It was not pre-ordained that the gateway to Prince Edward Island should lead through Pictou. Although the harbour was a good one it was not the only one with favourable conditions for sailing ships and the early steamers. The Brule shore developed a trade with Prince Edward Island that lasted for many years with schooners hauling agricultural goods and limestone back and forth across the strait into the 20th century. It was the discovery of coal that made Pictou an important port and with increased trade and settlement as well as industry, mail and coach routes with Halifax developed.

The shorter distance from Charlottetown to Halifax by travelling as the crow flies was attractive to some of the early steamboat operators. Heard’s Rosebud, the first steamer to be built on the Island, ran between Charlottetown and Tatamagouche in the 1850s in an effort to take trade away from the government-subsidized government steamers.  The route had been studied by the P.E.I. Colonial government in 1856 and Admiral Bayfield’s observation that Brule harbour was “the safest and best for direct intercourse with Nova Scotia…” was quoted.  In 1864 the Halifax Chronicle carried an advertisement for the “Short and Cheap route between Halifax and P.E.Island” meeting the steamer Heather Belle at Brule and when the Nova Scotia delegates came to what would become known as the confederation conference in 1864 it was from Brule on the steamer Heather Belle, rather from Pictou. The port was used as an occasional excursion destination from as the trip there and back could be made in one day.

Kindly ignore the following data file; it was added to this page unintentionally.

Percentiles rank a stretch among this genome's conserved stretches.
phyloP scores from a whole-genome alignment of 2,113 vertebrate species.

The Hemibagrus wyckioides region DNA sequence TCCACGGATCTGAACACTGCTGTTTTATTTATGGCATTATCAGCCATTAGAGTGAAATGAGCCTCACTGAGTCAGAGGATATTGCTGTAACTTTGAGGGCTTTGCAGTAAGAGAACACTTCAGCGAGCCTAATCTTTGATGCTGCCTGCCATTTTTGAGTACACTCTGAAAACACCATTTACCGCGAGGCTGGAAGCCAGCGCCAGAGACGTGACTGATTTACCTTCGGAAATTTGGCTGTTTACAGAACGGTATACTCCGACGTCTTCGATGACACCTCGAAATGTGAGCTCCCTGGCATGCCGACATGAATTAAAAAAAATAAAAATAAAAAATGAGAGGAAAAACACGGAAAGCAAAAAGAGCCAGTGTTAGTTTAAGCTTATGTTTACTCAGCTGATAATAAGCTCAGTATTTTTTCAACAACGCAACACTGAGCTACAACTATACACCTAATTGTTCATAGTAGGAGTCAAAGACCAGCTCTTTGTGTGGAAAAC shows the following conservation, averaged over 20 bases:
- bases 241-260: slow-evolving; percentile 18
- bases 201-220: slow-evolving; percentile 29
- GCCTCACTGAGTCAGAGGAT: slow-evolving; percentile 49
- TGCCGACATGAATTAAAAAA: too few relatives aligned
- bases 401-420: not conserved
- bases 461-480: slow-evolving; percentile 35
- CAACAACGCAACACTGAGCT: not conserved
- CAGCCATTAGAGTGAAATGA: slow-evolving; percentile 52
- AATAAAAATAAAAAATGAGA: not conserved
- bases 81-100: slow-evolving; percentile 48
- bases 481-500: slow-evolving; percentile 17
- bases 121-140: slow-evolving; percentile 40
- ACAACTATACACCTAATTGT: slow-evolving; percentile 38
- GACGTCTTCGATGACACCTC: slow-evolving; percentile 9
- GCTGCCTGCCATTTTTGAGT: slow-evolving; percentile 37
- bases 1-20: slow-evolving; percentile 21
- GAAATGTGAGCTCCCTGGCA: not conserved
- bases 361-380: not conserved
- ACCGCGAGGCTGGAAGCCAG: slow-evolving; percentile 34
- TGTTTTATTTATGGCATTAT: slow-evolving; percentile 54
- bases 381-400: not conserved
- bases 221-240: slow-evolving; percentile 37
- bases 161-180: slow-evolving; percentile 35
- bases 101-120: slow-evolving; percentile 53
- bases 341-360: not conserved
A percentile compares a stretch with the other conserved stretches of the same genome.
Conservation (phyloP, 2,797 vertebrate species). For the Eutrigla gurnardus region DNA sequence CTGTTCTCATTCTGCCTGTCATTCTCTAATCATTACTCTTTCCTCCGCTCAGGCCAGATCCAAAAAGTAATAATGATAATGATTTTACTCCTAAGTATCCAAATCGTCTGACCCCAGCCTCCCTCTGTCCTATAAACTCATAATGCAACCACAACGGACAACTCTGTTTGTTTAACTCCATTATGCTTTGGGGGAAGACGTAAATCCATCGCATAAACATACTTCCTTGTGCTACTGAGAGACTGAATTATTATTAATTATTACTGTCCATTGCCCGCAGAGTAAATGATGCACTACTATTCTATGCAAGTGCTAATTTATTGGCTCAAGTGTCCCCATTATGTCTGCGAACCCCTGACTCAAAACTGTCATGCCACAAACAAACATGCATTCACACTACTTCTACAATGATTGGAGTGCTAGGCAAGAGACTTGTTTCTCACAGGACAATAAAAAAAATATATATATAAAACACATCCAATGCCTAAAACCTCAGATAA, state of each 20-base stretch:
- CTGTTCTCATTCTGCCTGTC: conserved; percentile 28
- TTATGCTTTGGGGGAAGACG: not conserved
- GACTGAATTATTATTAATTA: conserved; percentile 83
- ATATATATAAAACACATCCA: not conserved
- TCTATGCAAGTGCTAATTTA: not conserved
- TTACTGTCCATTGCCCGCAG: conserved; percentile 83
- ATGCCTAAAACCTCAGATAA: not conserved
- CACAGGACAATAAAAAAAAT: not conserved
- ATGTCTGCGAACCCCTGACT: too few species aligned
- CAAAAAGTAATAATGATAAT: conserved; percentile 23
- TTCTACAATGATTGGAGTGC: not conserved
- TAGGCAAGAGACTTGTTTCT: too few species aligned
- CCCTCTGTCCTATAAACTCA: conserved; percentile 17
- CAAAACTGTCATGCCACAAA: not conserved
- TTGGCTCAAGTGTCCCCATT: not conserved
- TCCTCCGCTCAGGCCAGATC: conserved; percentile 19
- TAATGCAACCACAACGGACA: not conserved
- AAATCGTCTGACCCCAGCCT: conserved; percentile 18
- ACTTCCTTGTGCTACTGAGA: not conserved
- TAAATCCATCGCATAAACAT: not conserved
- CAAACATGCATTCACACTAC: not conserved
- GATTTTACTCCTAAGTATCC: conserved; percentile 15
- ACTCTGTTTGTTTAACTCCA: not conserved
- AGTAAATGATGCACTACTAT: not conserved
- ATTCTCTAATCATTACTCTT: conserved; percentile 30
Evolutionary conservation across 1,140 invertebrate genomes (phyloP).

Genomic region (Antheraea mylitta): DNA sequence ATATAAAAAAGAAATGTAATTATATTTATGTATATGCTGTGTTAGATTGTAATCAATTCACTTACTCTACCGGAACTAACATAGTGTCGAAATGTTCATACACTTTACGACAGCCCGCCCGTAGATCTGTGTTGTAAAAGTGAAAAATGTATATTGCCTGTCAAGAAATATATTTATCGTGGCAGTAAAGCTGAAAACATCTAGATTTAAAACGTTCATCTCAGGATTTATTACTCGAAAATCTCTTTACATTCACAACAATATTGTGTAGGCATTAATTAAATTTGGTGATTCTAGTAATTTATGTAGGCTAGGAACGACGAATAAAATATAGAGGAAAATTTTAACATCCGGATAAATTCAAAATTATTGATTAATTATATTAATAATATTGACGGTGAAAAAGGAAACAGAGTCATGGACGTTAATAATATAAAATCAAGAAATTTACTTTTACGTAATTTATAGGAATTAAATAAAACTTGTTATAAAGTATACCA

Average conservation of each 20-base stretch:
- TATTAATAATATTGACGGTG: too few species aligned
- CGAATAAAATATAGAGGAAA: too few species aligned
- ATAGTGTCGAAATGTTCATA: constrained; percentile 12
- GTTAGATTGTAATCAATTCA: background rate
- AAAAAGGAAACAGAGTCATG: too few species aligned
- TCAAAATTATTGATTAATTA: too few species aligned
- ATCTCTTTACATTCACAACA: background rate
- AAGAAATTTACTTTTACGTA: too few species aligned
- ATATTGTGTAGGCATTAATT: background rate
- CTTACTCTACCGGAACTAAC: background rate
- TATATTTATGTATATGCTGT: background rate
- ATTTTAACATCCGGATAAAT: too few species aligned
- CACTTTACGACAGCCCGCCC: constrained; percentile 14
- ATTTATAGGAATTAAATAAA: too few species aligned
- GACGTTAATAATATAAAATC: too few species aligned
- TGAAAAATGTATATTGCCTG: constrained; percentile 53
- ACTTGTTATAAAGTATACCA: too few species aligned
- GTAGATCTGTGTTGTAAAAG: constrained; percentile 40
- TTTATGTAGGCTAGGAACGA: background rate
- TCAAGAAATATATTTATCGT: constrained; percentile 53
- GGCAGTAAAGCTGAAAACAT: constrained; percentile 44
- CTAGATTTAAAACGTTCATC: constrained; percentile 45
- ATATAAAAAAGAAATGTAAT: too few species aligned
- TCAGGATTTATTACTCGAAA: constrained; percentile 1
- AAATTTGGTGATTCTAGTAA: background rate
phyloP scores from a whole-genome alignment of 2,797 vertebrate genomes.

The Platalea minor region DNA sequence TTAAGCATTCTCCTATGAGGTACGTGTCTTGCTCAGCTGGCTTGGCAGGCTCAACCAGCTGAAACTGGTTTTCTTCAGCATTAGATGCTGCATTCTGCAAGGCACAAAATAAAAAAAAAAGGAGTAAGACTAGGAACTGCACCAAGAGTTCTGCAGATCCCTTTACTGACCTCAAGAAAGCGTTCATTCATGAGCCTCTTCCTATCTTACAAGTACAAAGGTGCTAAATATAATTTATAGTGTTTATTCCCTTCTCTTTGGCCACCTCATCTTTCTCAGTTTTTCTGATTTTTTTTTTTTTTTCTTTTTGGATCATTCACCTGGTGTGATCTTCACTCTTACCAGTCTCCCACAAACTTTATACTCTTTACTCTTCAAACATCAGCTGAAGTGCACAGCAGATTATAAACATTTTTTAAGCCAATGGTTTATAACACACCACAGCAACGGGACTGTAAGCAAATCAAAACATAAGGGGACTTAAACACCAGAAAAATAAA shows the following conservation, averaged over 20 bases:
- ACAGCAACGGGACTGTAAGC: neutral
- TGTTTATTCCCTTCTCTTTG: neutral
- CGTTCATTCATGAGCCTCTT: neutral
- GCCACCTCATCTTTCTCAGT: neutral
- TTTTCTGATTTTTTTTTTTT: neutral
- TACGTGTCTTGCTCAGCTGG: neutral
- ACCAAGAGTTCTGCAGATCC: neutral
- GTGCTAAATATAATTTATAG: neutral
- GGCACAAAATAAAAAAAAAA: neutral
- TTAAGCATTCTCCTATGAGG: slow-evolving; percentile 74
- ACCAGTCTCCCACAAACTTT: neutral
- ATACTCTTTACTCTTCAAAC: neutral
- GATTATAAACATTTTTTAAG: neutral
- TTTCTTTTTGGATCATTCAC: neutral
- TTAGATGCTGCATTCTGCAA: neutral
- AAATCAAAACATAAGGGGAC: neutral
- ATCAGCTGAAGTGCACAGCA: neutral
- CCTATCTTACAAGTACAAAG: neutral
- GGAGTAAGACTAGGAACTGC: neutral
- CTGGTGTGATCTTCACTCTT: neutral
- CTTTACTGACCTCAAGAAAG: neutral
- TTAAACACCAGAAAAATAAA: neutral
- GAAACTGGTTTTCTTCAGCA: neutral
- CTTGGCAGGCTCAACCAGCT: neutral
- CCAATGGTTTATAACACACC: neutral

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Advertisement for excursion to the proposed winter port. Guardian 24 July 1909 p.2